Along for the Ride
By Sarah Dessen
Viking, 2009. 383 pgs. Teen fiction
After graduating high school, Auden goes to stay with her father, stepmother ,and new half-sister. While there, she develops a friendship with Eli, a fellow insomniac, as they find ways to pass the night. Finding out that Auden, whose parents are academics, has pretty much missed out on a normal childhood, Eli encourages her to try things she's never done. All seems to be going well with their quest until a family struggle brings up all Auden's unresolved issues from her parents' divorce and she pulls back from Eli and retreats to the safety of books and academia.
When this book first came out in 2009, I read and loved it; I gave it a rave review on my library's book blog. However, this time around, I listened to it, and I loathed the narrator's reading of it. There were so many times when she got the rhythm of sentences wrong, pausing at places that changed the meaning of or disrupted the flow of the sentences. It was highly irritating. And, as the same time, perhaps because I was cranky as I was listening to the narrator butcher a book I'd previously enjoyed, I started getting irritated by other things--like, the underage drinking with absolutely no hint of a consequence, the fact that Auden hooks up with Eli's brother (before she and Eli meet) and there's absolutely no effect on their friendship and blossoming relationship because of it, and how completely impossible Auden's parents are. However, these things didn't bother me in my previous reading, so why now? Well, I started another of Dessen's books (This Lullaby), which again, I had previously liked and now couldn't get into, and I think perhaps it's not so much Dessen's books personally as that I've reached a saturation point in my reading. I'm TIRED of reading about teens drinking and sleeping around and horrible parents, etc. Are these things realistic? YES. Are some books about these topics necessary? Of course. However, there are also teens who are still virgins and not bemoaning the fact, there are teens who have no desire to drink or use drugs, and there are functional, happy families out there, I personally would really like some books that show that. I don't want June Cleaver or whatever, but I want more balance. I think it's possible to write great books that really reach teens that deal with serious issues and are well-written that don't have all this stuff in it...Joan Bauer's books come to mind, actually. So, basically, I think that just as I am SOOOOOOOOOOOO tired of vampires and all things supernatural, I'm tired of books about parents who are so selfish, stupid, etc. and teens who are drinking, sleeping around, etc., and I want more balance in what's being published. Please, please, publishers and authors:Give me something different.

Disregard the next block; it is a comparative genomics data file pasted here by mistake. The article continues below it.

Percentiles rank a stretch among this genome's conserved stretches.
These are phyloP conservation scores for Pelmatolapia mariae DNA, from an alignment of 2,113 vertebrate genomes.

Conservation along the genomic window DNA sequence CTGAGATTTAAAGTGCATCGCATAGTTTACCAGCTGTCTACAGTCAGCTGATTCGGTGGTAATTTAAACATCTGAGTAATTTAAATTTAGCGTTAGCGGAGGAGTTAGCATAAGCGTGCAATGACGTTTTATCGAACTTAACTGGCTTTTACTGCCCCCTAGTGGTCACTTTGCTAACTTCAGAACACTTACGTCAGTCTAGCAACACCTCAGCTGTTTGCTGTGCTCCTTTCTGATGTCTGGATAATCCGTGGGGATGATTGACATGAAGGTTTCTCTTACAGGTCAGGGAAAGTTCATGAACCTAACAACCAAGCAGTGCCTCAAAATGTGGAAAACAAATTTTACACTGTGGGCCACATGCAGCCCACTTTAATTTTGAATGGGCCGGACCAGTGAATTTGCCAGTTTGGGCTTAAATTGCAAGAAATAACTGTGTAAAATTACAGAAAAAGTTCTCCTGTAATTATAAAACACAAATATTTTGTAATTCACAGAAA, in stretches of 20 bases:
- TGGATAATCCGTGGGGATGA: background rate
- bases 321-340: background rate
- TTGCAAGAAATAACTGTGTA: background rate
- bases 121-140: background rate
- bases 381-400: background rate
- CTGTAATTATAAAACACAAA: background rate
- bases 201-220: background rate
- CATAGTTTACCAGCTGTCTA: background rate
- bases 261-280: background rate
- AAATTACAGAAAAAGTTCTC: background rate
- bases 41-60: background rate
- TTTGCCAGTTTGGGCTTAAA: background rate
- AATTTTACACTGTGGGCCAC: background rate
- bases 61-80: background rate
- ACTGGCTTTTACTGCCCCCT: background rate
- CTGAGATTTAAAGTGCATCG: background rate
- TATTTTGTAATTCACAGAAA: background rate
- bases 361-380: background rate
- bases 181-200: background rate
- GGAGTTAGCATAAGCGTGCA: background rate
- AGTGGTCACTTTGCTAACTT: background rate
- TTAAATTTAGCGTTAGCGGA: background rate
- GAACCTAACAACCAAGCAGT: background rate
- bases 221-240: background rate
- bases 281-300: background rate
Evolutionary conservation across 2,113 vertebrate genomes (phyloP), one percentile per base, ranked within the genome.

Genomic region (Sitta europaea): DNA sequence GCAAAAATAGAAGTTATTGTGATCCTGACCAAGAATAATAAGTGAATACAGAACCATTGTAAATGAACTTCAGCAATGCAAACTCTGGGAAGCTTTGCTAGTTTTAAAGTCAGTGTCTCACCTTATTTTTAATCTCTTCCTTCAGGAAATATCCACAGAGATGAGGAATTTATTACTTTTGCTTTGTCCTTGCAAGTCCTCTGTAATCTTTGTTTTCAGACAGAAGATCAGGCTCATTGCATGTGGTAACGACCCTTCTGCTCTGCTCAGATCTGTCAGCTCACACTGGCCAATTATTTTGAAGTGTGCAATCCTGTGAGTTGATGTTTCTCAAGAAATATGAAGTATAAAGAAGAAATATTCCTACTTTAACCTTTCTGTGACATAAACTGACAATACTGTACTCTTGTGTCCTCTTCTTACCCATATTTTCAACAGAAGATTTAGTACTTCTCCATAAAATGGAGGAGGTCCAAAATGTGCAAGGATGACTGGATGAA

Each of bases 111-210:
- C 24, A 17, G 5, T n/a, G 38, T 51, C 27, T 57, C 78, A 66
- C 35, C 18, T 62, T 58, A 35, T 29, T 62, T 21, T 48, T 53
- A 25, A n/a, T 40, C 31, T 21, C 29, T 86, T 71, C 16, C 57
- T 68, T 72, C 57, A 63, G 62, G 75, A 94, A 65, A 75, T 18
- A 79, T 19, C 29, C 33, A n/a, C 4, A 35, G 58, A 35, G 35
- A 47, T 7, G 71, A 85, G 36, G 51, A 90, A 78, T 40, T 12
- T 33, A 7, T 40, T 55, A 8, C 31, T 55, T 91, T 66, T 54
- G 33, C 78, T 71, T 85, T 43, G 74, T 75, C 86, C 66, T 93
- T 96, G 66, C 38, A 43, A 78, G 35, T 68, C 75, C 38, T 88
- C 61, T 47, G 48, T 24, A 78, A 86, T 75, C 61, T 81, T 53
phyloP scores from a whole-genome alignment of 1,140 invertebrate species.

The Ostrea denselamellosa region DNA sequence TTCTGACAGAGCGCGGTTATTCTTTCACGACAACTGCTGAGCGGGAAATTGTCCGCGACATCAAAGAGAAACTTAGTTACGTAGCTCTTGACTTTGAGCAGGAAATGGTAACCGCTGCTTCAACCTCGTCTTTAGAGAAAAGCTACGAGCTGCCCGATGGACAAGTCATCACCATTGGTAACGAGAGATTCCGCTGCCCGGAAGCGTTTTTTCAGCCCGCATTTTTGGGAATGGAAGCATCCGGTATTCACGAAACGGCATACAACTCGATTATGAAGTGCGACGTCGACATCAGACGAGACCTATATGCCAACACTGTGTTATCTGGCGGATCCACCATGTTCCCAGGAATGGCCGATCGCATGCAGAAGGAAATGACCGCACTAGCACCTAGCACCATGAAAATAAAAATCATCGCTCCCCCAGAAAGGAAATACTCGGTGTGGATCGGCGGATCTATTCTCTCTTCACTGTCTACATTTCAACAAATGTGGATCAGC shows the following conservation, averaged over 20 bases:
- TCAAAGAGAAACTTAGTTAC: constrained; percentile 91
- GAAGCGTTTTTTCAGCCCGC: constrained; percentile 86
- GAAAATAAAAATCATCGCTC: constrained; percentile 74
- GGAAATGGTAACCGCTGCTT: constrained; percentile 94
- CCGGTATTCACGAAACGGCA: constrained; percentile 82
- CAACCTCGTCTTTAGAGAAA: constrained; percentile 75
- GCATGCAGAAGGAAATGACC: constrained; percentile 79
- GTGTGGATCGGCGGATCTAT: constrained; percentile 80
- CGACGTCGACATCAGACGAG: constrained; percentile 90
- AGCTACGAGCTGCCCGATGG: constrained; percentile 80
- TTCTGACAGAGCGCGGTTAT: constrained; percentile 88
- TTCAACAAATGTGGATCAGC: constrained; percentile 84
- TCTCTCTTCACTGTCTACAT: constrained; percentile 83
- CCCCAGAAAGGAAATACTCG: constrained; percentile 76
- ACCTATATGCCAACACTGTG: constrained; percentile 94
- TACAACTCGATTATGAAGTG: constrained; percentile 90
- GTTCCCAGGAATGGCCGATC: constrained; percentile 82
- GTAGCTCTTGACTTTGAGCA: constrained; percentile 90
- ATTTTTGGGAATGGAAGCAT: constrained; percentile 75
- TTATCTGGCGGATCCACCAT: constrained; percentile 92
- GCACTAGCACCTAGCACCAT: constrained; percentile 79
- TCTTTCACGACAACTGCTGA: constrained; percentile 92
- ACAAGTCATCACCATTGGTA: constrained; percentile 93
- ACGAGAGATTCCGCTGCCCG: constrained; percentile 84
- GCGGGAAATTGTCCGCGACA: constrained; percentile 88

End tangent. Back to the book...I don't really know what to rate it. Before, I would have given it five stars, but after listening to it, I would only give it a three. So I guess I'll average it and give it a four...but unhappily so.
Also, another note to producers of audiobooks: Shorter tracks, please. Ten minutes per track is RIDICULOUS! Don't go over five minutes, I say.